Often I hear monks chanting and then realize that I am actually hearing chain saws, dirt bikes, or leaf blowers. It’s easy to pretend otherwise. I close my eyes and see Tibetan monks in saffron robes, walking along the path in the woods, carrying something precious, chanting. It’s misty. The light, blue through the haze. They are welcoming the new season.

It is not, actually, the guy next door riding his dirt bike on the path. He wouldn’t do that, right? I mean, this is a path that no one should ride on. In fact, that people are forbidden to ride on. Except on horse—that is allowed. But otherwise, no. Do not do it. You should not ride. No. There are small creatures—salamanders, toads, frogs—and there are precious plants—ferns and pink lady slippers.

These flowers you might miss in our forest, because they are rare here. But when you see one, you stop. Oh, yes. Okay, that is one. Allen found one quite near the path and set up sticks around it so that no one would damage it, but someone did nonetheless.

Do you know that one of the ways I help myself sleep nowadays is to picture the pink lady slippers? I do. When I wake up at night, as I do, I focus on the pink lady slipper. I start from its leaves and move up. It is glorious.

Do you know how rare they have become around here? I read recently that if you wanted to plant one in your home garden, wanted to buy one from a garden shop, it would cost you something like $90 a plant.

They are precious. Perhaps I am fond of them because they take so long to produce their first flower–almost sixteen years. As a late bloomer, I understand this–holding your most precious gift so close and tender and then waiting for that perfect time to share it with the world. It touches me that they are thus. It touches me. I want them to live on.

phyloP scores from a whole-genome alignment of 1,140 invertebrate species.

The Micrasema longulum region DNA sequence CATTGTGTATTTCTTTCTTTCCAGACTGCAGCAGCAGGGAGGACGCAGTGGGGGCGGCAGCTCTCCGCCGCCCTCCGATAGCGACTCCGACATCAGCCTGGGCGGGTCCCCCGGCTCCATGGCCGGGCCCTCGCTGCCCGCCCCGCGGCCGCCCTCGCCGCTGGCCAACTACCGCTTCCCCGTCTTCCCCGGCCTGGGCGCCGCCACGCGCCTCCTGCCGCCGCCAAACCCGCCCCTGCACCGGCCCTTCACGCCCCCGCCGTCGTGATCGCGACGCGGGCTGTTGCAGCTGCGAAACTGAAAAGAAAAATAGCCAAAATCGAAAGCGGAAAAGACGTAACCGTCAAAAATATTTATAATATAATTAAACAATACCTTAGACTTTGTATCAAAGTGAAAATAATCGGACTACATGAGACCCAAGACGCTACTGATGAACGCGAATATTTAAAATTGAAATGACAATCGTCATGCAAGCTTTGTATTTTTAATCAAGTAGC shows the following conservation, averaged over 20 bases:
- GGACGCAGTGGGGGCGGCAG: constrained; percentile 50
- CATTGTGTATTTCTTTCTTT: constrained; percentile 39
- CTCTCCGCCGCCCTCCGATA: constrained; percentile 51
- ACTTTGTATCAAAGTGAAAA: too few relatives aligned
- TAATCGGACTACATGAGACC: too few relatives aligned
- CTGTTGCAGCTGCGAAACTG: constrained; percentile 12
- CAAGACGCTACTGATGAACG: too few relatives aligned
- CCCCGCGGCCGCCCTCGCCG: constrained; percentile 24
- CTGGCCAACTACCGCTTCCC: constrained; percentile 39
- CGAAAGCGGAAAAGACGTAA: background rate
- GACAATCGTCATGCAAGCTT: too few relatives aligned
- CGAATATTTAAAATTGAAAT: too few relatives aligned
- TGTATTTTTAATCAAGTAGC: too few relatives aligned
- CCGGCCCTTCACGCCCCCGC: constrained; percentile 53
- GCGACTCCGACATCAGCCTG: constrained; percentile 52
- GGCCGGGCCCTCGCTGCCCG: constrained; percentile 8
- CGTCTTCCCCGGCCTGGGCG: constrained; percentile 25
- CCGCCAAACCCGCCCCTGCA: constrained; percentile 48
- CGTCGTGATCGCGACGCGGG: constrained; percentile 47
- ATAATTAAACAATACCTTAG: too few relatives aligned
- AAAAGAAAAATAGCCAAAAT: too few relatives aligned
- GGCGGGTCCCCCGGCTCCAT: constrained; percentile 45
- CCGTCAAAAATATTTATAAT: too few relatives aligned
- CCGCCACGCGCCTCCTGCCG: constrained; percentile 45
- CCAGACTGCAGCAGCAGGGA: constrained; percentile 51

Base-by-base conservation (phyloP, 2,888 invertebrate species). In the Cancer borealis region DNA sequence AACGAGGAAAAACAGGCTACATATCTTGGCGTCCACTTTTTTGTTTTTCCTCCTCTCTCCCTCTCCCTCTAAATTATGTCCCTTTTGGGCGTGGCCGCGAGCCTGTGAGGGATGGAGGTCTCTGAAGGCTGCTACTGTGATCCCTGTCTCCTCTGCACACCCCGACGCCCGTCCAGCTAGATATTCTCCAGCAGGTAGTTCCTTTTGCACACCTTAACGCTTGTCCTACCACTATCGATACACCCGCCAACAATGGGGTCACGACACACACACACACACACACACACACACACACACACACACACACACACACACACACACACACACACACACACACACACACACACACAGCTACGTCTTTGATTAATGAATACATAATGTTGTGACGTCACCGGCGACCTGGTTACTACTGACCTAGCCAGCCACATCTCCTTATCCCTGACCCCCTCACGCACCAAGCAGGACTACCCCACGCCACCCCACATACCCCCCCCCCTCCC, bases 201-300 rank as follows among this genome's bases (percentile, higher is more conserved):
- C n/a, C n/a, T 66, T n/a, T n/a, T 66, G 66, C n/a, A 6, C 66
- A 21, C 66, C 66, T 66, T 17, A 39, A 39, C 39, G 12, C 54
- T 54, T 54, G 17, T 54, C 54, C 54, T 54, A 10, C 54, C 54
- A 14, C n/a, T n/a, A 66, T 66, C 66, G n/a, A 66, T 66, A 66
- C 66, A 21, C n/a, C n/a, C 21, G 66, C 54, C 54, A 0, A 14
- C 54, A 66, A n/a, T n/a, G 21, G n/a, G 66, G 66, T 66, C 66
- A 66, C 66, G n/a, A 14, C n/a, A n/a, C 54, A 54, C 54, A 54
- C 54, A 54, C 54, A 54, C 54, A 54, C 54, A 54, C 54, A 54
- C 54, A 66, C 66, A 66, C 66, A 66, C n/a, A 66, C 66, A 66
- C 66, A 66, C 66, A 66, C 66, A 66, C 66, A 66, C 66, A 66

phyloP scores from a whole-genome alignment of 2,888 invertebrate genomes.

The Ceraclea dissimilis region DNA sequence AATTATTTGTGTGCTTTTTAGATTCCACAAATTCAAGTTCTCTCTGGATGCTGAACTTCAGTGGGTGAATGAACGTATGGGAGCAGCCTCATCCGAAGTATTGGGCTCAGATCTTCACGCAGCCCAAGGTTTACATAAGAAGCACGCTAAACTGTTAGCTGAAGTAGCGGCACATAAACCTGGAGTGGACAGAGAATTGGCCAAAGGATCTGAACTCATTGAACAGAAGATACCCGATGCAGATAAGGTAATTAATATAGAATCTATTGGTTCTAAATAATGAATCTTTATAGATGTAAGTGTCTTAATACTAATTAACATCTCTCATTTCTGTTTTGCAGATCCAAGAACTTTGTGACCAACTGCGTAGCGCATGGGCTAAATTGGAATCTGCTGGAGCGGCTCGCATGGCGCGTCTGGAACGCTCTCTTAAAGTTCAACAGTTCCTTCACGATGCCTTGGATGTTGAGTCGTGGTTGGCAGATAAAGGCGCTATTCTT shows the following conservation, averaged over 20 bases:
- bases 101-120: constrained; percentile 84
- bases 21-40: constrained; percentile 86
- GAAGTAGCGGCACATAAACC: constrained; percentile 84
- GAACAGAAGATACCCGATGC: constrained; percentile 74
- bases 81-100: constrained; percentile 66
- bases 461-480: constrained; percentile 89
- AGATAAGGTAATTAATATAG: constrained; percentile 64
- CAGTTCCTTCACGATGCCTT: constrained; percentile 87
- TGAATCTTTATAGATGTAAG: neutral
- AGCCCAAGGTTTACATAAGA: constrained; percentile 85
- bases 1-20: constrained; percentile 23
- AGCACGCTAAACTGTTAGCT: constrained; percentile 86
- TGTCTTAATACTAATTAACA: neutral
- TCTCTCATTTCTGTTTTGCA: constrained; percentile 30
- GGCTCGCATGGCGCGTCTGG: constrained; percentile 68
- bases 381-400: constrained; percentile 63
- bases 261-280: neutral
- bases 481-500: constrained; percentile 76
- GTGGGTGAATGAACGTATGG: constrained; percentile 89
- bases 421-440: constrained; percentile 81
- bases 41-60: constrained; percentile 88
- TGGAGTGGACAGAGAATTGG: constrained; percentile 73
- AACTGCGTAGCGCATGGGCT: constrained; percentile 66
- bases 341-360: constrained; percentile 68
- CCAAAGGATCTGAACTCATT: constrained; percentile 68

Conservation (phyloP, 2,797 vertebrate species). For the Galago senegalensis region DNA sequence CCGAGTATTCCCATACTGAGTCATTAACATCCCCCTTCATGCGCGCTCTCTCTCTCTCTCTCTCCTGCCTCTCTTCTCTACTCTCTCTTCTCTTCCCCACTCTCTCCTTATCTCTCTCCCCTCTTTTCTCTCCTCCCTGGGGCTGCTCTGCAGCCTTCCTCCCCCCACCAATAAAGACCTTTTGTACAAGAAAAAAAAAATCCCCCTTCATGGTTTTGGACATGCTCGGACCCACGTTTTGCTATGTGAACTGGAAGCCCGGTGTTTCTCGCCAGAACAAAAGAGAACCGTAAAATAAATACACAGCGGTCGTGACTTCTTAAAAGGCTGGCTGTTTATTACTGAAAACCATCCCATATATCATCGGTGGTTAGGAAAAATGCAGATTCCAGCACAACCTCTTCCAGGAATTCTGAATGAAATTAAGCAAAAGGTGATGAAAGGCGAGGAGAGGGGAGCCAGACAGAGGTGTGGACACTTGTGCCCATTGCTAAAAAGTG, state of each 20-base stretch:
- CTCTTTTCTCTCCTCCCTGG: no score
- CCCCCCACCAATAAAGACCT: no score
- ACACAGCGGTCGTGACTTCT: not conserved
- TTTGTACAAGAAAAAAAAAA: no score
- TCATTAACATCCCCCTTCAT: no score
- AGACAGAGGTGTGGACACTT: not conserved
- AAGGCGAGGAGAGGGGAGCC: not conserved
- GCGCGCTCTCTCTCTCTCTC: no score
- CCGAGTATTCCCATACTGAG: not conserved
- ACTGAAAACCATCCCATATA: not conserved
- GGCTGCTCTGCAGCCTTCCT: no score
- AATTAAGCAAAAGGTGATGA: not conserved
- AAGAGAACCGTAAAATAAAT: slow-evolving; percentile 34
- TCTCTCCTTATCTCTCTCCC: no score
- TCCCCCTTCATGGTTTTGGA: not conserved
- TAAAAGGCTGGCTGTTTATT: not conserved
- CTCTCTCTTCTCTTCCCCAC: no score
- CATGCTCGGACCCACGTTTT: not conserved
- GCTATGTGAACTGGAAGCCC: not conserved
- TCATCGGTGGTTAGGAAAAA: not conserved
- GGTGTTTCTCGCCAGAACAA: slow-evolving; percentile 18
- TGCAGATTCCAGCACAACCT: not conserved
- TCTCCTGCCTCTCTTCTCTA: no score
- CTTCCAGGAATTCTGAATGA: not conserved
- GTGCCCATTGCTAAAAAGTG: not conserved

They are of the orchid family, you see. And they are the state flower of Minnesota, where many fine people live, including several writer friends of mine.

But here in New Hampshire they live sporadically and, ironically, they live in quiet profusion on my dirt-bike riding neighbor’s property.

He moved in last year and neglected his landscape during the time they were blooming. For this I was grateful. They were not mowed down. But this year, I wake up and wonder what will happen. Will he mow them over, uncaring? I don’t know. Maybe not. Maybe not. Perhaps a tender heart exists–one that cherishes these beauties.

Regardless, I have decided that I will ask my neighbors if I might photograph their precious plants, thereby letting them know what bounty they have. They have sweet children and my hope is to enlist the children as protectors of these plants.

Of course, I may chicken out. I may find myself tongue tied as I so do in case of great, blinding love. But maybe not. I want these flowers to survive. It feels more important to me than ever this year that they do when so much of this world is disappearing. It is one thing to hold onto.

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